Hsp70s are ubiquitous and highly conserved molecular chaperones that play multiple essential roles in maintaining cellular protein homeostasis through assisting in protein folding, assembly, degradation, and transportation across membrane. The fundamental importance of maintaining protein homeostasis inevitably links Hsp70s with many destructive human diseases, most notably cancers and neurodegenerative disorders, such as Parkinson's and Alzheimer's diseases. Thus, elucidating the structural and biochemical properties of Hsp70s will not only advance our understanding of the basic molecular mechanism of Hsp70-assited protein folding, but also provide crucial insights regarding how to target Hsp70s for therapeutic interventions in treating cancers and neurodegenerative disorders. Hsp70s have three key biochemical activities that are at the heart of the chaperone activity: ATPase, peptide substrate binding, and ATP-induced allosteric coupling. In spite of extensive efforts, the very basic mechanism of Hsp70-assisted protein folding is still ill-defined due to the lack of in-depth understanding o two key biochemical activities: 1) ATP-induced allosteric coupling is central to Hsp70s'chaperone activity~ however, all previous studies had failed to reveal the molecular mechanism. 2) The well-established single peptide binding site on Hsp70s has made it difficult to explain the efficient chaperone activity. Could there be additional peptide binding sites on Hsp70s that account for the high efficiency? Thus, the overall objective of this proposal is to analyze these two key biochemical activities in order to dissect the basic mechanisms of Hsp70 chaperone function. Recently, we solved the first crystal structure of an intact Hsp70 in the allosteric active state, and discovered a novel peptide substrate binding site on Hsp70s. Based on these original discoveries, we propose the following two Specific Aims: 1) elucidate the molecular mechanism of the ATP-driven allosteric coupling in Hsp70s, and 2) characterize a novel peptide binding site on Hsp70s and investigate its role in protein folding. To achieve our goal, we use a multidisciplinary approach combining X-ray crystallography, biochemistry, NMR, EPR, computational chemistry, and yeast and E.coli genetics. We expect that successful completion of this proposal will help us realize our long-term goal, which is to establish a thoroug mechanism understanding of the very basic mechanism of Hsp70 chaperone activity in protein folding.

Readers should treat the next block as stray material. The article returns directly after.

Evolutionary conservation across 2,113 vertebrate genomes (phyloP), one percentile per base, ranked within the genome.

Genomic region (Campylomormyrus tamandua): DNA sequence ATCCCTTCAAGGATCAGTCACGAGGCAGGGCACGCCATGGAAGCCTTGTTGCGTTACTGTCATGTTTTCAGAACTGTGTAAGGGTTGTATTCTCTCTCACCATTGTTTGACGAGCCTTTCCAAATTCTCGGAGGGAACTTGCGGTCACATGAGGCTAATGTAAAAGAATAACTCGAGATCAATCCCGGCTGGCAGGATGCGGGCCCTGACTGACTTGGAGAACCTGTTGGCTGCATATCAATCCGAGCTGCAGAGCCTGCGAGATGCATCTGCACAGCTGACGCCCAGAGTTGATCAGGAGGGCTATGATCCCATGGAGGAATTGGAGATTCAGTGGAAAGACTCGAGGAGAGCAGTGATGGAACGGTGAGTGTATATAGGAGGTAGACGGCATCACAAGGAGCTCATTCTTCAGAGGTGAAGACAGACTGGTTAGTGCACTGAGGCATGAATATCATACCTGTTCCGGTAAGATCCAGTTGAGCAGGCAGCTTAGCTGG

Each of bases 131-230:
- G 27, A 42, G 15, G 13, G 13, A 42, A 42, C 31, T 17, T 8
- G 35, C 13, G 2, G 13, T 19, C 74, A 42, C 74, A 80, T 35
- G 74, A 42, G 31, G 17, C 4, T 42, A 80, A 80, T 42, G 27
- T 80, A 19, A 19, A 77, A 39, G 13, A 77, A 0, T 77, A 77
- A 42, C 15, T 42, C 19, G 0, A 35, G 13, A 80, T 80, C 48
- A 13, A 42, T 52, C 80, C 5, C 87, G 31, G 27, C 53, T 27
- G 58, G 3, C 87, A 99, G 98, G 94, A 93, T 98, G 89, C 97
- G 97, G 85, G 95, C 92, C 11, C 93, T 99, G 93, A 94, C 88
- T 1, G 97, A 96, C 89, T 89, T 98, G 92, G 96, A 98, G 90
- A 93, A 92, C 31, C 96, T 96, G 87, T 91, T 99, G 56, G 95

The ubiquitous molecular chaperone Hsp70s play multiple essential roles in maintaining cellular protein homeostasis, imbalance of which leads to many devastating human diseases, including cancers and neurodegenerative diseases. In this proposal, we aim to understand the basic molecular mechanism of Hsp70s'chaperone activity in maintaining protein homeostasis, and thereby provide crucial insights on how to target them for treating cancers and neurodegenerative diseases.
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